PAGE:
Ne Rydai Mene, Mati (Do Not Lament Me, O Mother) brings a high alto voice over a static choir. The choir then take the lovely theme forward adding richer harmonies. The music has a beautifully gentle calm before these singers weave some rather more passionate passages as the music develops, finding rich textures. They rise to a peak only to suddenly regain their earlier poised calm for a gloriously hushed coda.

Lament for recorder (2000) was commissioned by the International David Oistrakh Festival and premiered by the soloist here, Conrad Steinmann. The recorder rises in a slurred upward arch before developing the theme through some very fine passages where the acoustic of the venue adds much to the atmosphere of this solitary piece. The music achieves some quite hauntingly atmospheric moments. Conrad Steinmann brings some terrific fast tongued passages before finding the calm of the opening and leading to a final flourish.

This is a remarkable work, quite wonderfully engaging with a definite Slavic quality.

Nature Morte for mixed choir (2008) is based on poems by Joseph Brodsky and was commissioned by the Estonian Philharmonic Chamber Choir who return to perform it here. It is this choir’s fine basses that openNature morte with a hushed sound over which chattering voices emerge building to a frenzied climax only to fall away.  There are further surges from the choir as male and female sections take the text, moving through some remarkable, fast passages before falling again to hushed male voices chattering, over which the choir take the text. There are some stunning passages for female voices interspersed by the most lovely quieter moments.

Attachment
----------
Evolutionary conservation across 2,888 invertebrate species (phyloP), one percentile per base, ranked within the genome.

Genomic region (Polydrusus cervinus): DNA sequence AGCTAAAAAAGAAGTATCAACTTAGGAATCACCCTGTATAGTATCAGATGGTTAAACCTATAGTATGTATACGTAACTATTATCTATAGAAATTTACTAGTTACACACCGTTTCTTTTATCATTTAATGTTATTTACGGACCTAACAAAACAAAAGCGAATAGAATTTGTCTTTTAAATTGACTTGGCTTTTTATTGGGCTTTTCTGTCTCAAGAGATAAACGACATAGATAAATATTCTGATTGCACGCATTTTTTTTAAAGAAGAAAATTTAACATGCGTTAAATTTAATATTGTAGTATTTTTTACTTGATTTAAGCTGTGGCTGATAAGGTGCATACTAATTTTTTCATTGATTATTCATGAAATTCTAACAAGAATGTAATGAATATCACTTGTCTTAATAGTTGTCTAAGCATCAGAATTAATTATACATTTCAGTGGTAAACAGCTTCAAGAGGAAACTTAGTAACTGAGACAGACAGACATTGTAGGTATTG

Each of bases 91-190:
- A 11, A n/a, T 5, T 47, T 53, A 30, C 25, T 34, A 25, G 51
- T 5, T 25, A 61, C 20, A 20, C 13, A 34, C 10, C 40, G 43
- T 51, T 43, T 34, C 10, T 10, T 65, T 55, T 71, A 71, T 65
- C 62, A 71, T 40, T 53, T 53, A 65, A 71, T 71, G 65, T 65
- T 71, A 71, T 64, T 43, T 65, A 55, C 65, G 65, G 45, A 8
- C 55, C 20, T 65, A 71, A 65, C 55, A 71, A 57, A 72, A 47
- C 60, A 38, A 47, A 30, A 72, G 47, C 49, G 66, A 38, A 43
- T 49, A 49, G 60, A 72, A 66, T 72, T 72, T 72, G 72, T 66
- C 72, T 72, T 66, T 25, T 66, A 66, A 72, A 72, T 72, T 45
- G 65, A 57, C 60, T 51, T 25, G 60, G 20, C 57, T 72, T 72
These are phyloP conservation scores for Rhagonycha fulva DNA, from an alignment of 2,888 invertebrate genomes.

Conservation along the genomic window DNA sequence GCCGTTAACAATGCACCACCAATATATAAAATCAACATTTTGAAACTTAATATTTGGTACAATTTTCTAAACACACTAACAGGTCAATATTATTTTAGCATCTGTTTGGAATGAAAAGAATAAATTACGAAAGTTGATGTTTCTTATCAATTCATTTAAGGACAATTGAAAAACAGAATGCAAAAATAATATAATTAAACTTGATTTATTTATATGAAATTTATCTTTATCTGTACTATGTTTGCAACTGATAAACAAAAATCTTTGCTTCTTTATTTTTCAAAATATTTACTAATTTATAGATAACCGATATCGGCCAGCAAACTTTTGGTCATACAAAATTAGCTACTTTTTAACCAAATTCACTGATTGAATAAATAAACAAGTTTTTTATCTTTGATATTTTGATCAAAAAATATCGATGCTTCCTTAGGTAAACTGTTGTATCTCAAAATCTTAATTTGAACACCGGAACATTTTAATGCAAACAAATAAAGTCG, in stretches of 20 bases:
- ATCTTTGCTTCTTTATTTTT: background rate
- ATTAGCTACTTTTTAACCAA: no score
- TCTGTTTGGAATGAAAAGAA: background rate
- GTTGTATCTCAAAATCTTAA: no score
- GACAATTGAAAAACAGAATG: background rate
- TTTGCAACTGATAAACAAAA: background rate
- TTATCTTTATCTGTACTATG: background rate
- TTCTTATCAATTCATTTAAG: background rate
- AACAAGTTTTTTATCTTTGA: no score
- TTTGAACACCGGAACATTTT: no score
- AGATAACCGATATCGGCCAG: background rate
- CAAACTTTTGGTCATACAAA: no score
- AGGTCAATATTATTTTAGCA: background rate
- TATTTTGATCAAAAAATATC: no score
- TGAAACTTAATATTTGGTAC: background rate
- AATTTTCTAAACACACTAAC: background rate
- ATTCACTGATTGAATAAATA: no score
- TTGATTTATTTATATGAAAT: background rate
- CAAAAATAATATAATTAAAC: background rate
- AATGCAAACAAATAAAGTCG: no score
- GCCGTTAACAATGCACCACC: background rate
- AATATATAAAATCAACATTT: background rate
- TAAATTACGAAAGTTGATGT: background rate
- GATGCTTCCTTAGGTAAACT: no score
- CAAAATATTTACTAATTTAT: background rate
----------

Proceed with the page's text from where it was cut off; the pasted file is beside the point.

In The Butterfly the female voices bring a gentle mellifluous calm to which male voices join. This is a beautifully paced piece that rises in passion centrally, this choir finding so many subtleties in this quite wonderful setting.

The female voices of the choir open Who Are You?; beautifully overlaid as the textures and harmonies emerge. It is quite brilliantly sung as the male voices add richness before tailing off with a lovely moment for the female voices and a hushed coda.

In paradisum for mixed choir (2012) was commissioned by the international choir festival Tallinn 2013. The Estonian Philharmonic Chamber Choir shape the music wonderfully as they allow it to slowly reveal its textures, rising through some fine passages effused with Orthodox influences. The control that this choir brings is remarkable – right to the hushed coda.


This is a wonderful collection of this composer’s works that I wouldn’t want to be without. The very fine recording captures the acoustic of Niguliste Church to great effect. There are useful booklet notes with full texts and English translations.